Articles

The Cradles of Heroes

In Uncategorized on April 28, 2010 by hillermuseum

Training Aircraft of the 1940s

At any airport in the United States, an astounding variety of aircraft can be found.  Thousands of different airplanes, gliders, helicopters and even airships have been developed, built and flown since the days of the Wright Brothers.  Airport visitors often stop to admire the largest, sleekest, fastest or most distinctive of these flying machines, but few fly as often or serve as important a function as the humbler machines that are used to teach new pilots.

Today, flight training is readily available across the United States, and aspiring aviators travel here from around the world to learn their trade. This has not always been the case, however.  In 1940, the nation that gave birth to the airplane suffered from an acute shortage of qualified pilots even as wars of conquest were fiercely pursued around the world with powerful air forces.

As the United States prepared to meet new threats abroad, its production of airplanes surged.  In 1940, just 4,000 aircraft were built in the United States.  By 1944, American aircraft production had soared to nearly 100,000 planes, almost half of the world’s production.  Providing enough skilled pilots to fly these aircraft was a daunting challenge, one that fell to a unique group of brightly-colored training aircraft. 

Three types of airplanes were used during the 1940s to train new pilots with a minimum of accidents.  Primary Trainers provided an introductory experience to flight.  When a student mastered basic flight skills, instruction shifted to a more sophisticated Basic Trainer with a more powerful engine and more complex systems.  Successful students completed their training in Advanced Trainers equipped with variable-pitch propellers, retractable landing gear, and other features found in front-line aircraft.  Over 50,000 training aircraft were built in the United States between 1940 and 1945.  Three of the most popular airplane types were the Boeing-Stearman PT-17, the Fairchild PT-19, and the North American AT-6.

One of the most iconic airplanes of the 1930s and 40s was the Stearman biplane.  Developed as the Stearman Aircraft Company Model 75, production of this rugged aircraft passed to Boeing following its acquisition of Stearman in the 1930s.  The Stearman eventually received the designation PT-17 and was the first airplane flown by many new cadets.  Its simplicity, durability and forgiving flight characteristics made it popular with students and instructors alike.  These same traits have made the Stearman a favorite with air show performers, who use its slow, stable flight and throaty radial engine to thrill hundreds of thousands of spectators at exhibitions around the world.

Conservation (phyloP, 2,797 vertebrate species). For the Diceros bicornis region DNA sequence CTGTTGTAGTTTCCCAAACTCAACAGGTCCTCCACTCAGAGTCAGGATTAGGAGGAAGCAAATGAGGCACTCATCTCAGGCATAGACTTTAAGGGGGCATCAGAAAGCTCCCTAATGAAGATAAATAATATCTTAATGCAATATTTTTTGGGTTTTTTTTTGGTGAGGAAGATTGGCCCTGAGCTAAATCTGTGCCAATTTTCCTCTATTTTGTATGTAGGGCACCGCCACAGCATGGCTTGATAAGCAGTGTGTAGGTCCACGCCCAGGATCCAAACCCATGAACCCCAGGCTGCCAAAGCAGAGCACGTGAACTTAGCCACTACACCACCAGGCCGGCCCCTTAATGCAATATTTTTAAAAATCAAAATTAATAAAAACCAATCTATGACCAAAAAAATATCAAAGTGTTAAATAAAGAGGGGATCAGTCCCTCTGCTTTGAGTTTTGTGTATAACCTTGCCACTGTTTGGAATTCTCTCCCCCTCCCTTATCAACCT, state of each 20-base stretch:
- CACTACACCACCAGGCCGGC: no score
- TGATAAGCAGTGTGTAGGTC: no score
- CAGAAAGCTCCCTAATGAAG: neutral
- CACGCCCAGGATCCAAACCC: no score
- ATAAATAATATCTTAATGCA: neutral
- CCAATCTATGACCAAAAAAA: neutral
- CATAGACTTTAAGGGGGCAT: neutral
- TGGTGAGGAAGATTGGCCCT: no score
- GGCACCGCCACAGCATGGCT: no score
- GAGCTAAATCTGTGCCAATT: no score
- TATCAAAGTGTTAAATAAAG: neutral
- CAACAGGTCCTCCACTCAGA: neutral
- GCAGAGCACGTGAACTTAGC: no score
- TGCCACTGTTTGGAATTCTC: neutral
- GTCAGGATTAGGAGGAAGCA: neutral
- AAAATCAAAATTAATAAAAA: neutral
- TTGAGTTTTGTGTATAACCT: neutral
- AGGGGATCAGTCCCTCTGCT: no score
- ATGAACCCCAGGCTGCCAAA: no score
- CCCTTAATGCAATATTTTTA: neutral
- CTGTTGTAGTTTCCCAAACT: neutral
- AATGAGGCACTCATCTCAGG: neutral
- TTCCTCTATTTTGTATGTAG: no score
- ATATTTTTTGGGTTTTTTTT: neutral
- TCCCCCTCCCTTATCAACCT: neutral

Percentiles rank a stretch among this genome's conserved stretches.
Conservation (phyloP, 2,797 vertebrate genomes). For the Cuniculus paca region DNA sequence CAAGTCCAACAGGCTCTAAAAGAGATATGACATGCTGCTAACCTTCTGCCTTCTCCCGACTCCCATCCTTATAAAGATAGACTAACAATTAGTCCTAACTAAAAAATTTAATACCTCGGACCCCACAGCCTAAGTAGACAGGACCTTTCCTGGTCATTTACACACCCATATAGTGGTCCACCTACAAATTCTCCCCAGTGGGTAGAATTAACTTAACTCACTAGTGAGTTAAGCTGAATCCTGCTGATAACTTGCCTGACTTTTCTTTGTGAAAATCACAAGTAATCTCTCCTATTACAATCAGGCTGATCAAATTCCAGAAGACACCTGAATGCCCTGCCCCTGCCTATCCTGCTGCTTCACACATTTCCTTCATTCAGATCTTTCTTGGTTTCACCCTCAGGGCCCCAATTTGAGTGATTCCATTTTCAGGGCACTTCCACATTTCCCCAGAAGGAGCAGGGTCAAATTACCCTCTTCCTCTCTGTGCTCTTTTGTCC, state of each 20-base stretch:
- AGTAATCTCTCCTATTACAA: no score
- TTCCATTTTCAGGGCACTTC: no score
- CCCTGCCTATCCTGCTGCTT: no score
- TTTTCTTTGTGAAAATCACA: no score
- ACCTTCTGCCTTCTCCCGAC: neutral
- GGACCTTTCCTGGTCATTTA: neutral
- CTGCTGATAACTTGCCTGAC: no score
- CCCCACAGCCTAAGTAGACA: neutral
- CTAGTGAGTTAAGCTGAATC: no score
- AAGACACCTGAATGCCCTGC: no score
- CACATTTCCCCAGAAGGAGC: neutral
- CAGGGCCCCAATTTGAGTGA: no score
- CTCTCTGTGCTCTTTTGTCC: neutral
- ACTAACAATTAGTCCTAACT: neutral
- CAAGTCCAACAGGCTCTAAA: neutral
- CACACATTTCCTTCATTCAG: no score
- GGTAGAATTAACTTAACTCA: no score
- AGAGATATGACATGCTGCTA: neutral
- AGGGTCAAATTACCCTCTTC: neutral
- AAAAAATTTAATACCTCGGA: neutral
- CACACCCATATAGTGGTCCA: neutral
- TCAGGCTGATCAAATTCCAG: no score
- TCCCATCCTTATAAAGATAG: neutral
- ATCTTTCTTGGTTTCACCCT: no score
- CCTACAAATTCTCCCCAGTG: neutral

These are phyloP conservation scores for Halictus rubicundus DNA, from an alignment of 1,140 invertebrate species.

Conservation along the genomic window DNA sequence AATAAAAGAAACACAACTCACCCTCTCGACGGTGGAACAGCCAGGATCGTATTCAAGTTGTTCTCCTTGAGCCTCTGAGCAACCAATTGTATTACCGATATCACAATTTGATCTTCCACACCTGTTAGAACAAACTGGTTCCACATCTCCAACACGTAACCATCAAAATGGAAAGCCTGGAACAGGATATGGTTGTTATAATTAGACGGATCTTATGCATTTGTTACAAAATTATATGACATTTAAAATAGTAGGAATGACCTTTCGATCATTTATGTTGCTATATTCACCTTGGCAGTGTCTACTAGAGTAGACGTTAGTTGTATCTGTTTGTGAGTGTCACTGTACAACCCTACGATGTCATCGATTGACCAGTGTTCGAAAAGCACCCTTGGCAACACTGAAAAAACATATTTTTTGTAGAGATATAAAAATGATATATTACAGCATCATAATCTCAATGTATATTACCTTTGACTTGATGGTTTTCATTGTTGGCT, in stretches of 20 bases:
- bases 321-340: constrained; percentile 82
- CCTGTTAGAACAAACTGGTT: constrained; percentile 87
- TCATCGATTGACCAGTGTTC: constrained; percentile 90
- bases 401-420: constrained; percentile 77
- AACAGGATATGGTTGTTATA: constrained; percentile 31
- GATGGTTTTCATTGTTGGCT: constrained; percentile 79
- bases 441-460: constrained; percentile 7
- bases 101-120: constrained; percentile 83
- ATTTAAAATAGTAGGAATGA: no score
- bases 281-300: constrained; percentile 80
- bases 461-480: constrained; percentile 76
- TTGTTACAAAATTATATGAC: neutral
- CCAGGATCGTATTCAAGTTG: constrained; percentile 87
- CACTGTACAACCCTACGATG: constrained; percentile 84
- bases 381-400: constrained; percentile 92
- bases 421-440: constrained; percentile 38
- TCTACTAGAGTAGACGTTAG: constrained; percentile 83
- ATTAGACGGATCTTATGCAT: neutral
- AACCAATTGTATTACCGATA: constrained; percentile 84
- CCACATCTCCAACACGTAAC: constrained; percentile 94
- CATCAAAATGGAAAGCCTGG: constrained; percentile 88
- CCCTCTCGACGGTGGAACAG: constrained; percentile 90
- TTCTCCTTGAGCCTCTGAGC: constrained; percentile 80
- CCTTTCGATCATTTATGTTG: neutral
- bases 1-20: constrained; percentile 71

While lacking the Stearman’s classic biplane appearance, the Fairchild PT-19 accomplished the same Primary Training mission in a more modern package that closely resembled a front-line aircraft.  Its monoplane design and slim inline engine provided improved visibility compared to a biplane, and the widely-spaced landing gear improved the landing success of novice pilots.  Easy to maintain and economical to fly, over 8,000 were built and some 100 remain flying today in private hands.  It was this plane that first earned the name “Cradle of Heroes” as it trained hundreds of future aces.

As the skills and abilities of student pilots advanced, so too did the machines they flew.  Most 1940s pilots completed their training in North American’s AT-6 trainer, a sophisticated machine with three times the power and twice the speed of the mild-mannered Primary Trainers.  Pilots mastering this airplane’s complex systems could transition in confidence to front line aircraft.  Some 15,000 AT-6s were built under a variety of designations, with some remaining in service well into the 1990s.  Today, many continue to fly with air show performers, movie studios, and even air racers eager to keep the spirit of the 1940s alive in the 21st century.

The magnificent machines that trained the flying heroes of World War II return to the Hiller Aviation Museum on Saturday, May 1st.  The Museum’s hangar door will open wide to welcome an amazing collection of vintage trainers flying in from home bases throughout Northern California.  Join the festivities and admire these beautifully restored aircraft.  Stay to hear the roar of the engines as each departs at the end of the day, returning home as they did so many times with so many new pilots some seventy years ago.

Sources

http://www.aopa.org/whatsnew/stats/pilots.html

 http://www.daveswarbirds.com/usplanes/american.htm

http://www.racingt-6.org/gallery/eddie%20VF.jpg

 http://www.warbirdsandairshows.com/images/Greenwood%202007/pt-17-96w-4.jpg

http://www.warbirdalley.com/images/pt19.jpg

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